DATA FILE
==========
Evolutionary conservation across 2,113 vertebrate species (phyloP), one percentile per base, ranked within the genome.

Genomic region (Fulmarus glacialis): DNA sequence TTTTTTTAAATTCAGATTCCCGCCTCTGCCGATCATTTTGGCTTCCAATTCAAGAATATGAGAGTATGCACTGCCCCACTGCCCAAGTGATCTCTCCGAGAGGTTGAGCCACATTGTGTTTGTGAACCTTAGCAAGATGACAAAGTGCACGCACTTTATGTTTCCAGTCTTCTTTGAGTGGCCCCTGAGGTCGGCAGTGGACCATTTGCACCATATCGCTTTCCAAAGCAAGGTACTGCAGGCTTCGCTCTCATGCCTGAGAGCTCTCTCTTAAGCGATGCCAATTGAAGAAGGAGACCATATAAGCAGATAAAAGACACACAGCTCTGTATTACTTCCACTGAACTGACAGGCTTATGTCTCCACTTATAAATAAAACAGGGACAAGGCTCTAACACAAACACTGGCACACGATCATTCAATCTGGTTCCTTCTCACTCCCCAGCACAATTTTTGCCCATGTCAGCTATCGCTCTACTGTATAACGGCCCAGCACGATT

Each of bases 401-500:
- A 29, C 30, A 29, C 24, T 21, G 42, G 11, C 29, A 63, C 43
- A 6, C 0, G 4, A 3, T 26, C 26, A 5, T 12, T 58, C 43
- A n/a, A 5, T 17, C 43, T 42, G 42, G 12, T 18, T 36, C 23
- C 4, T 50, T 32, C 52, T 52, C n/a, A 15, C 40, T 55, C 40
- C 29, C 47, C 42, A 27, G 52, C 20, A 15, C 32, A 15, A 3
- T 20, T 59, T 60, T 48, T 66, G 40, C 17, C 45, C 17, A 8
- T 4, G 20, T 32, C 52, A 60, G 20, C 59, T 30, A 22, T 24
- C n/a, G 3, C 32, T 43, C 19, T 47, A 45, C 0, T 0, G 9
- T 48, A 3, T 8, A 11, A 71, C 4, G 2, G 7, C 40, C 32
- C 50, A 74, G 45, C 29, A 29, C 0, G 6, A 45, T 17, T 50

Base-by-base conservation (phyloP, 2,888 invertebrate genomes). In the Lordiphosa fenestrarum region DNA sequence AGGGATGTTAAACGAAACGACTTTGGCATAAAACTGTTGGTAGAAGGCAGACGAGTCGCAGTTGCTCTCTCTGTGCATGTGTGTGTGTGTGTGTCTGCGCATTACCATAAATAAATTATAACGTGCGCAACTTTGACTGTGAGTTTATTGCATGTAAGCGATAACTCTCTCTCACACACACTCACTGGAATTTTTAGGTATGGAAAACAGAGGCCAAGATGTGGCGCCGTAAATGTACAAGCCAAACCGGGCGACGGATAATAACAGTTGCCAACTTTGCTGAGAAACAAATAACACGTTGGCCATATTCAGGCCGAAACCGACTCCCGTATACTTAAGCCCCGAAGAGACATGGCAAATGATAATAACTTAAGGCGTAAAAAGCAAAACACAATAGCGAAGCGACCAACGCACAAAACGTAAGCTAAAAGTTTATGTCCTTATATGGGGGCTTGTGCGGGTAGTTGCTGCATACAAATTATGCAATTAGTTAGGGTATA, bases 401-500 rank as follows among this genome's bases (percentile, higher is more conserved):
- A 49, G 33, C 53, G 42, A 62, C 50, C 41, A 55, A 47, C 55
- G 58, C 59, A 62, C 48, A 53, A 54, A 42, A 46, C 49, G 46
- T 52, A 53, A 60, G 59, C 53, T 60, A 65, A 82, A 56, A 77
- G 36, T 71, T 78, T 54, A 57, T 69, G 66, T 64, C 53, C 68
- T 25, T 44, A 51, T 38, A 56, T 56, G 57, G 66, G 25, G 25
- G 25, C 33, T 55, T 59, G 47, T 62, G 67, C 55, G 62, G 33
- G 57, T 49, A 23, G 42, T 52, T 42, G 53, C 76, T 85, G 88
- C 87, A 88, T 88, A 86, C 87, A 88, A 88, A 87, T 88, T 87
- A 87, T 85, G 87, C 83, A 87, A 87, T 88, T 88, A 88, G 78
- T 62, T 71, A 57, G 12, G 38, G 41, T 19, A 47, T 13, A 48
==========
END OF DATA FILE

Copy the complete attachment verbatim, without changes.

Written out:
Evolutionary conservation across 2,113 vertebrate species (phyloP), one percentile per base, ranked within the genome.

Genomic region (Fulmarus glacialis): DNA sequence TTTTTTTAAATTCAGATTCCCGCCTCTGCCGATCATTTTGGCTTCCAATTCAAGAATATGAGAGTATGCACTGCCCCACTGCCCAAGTGATCTCTCCGAGAGGTTGAGCCACATTGTGTTTGTGAACCTTAGCAAGATGACAAAGTGCACGCACTTTATGTTTCCAGTCTTCTTTGAGTGGCCCCTGAGGTCGGCAGTGGACCATTTGCACCATATCGCTTTCCAAAGCAAGGTACTGCAGGCTTCGCTCTCATGCCTGAGAGCTCTCTCTTAAGCGATGCCAATTGAAGAAGGAGACCATATAAGCAGATAAAAGACACACAGCTCTGTATTACTTCCACTGAACTGACAGGCTTATGTCTCCACTTATAAATAAAACAGGGACAAGGCTCTAACACAAACACTGGCACACGATCATTCAATCTGGTTCCTTCTCACTCCCCAGCACAATTTTTGCCCATGTCAGCTATCGCTCTACTGTATAACGGCCCAGCACGATT

Each of bases 401-500:
- A 29, C 30, A 29, C 24, T 21, G 42, G 11, C 29, A 63, C 43
- A 6, C 0, G 4, A 3, T 26, C 26, A 5, T 12, T 58, C 43
- A n/a, A 5, T 17, C 43, T 42, G 42, G 12, T 18, T 36, C 23
- C 4, T 50, T 32, C 52, T 52, C n/a, A 15, C 40, T 55, C 40
- C 29, C 47, C 42, A 27, G 52, C 20, A 15, C 32, A 15, A 3
- T 20, T 59, T 60, T 48, T 66, G 40, C 17, C 45, C 17, A 8
- T 4, G 20, T 32, C 52, A 60, G 20, C 59, T 30, A 22, T 24
- C n/a, G 3, C 32, T 43, C 19, T 47, A 45, C 0, T 0, G 9
- T 48, A 3, T 8, A 11, A 71, C 4, G 2, G 7, C 40, C 32
- C 50, A 74, G 45, C 29, A 29, C 0, G 6, A 45, T 17, T 50

Base-by-base conservation (phyloP, 2,888 invertebrate genomes). In the Lordiphosa fenestrarum region DNA sequence AGGGATGTTAAACGAAACGACTTTGGCATAAAACTGTTGGTAGAAGGCAGACGAGTCGCAGTTGCTCTCTCTGTGCATGTGTGTGTGTGTGTGTCTGCGCATTACCATAAATAAATTATAACGTGCGCAACTTTGACTGTGAGTTTATTGCATGTAAGCGATAACTCTCTCTCACACACACTCACTGGAATTTTTAGGTATGGAAAACAGAGGCCAAGATGTGGCGCCGTAAATGTACAAGCCAAACCGGGCGACGGATAATAACAGTTGCCAACTTTGCTGAGAAACAAATAACACGTTGGCCATATTCAGGCCGAAACCGACTCCCGTATACTTAAGCCCCGAAGAGACATGGCAAATGATAATAACTTAAGGCGTAAAAAGCAAAACACAATAGCGAAGCGACCAACGCACAAAACGTAAGCTAAAAGTTTATGTCCTTATATGGGGGCTTGTGCGGGTAGTTGCTGCATACAAATTATGCAATTAGTTAGGGTATA, bases 401-500 rank as follows among this genome's bases (percentile, higher is more conserved):
- A 49, G 33, C 53, G 42, A 62, C 50, C 41, A 55, A 47, C 55
- G 58, C 59, A 62, C 48, A 53, A 54, A 42, A 46, C 49, G 46
- T 52, A 53, A 60, G 59, C 53, T 60, A 65, A 82, A 56, A 77
- G 36, T 71, T 78, T 54, A 57, T 69, G 66, T 64, C 53, C 68
- T 25, T 44, A 51, T 38, A 56, T 56, G 57, G 66, G 25, G 25
- G 25, C 33, T 55, T 59, G 47, T 62, G 67, C 55, G 62, G 33
- G 57, T 49, A 23, G 42, T 52, T 42, G 53, C 76, T 85, G 88
- C 87, A 88, T 88, A 86, C 87, A 88, A 88, A 87, T 88, T 87
- A 87, T 85, G 87, C 83, A 87, A 87, T 88, T 88, A 88, G 78
- T 62, T 71, A 57, G 12, G 38, G 41, T 19, A 47, T 13, A 48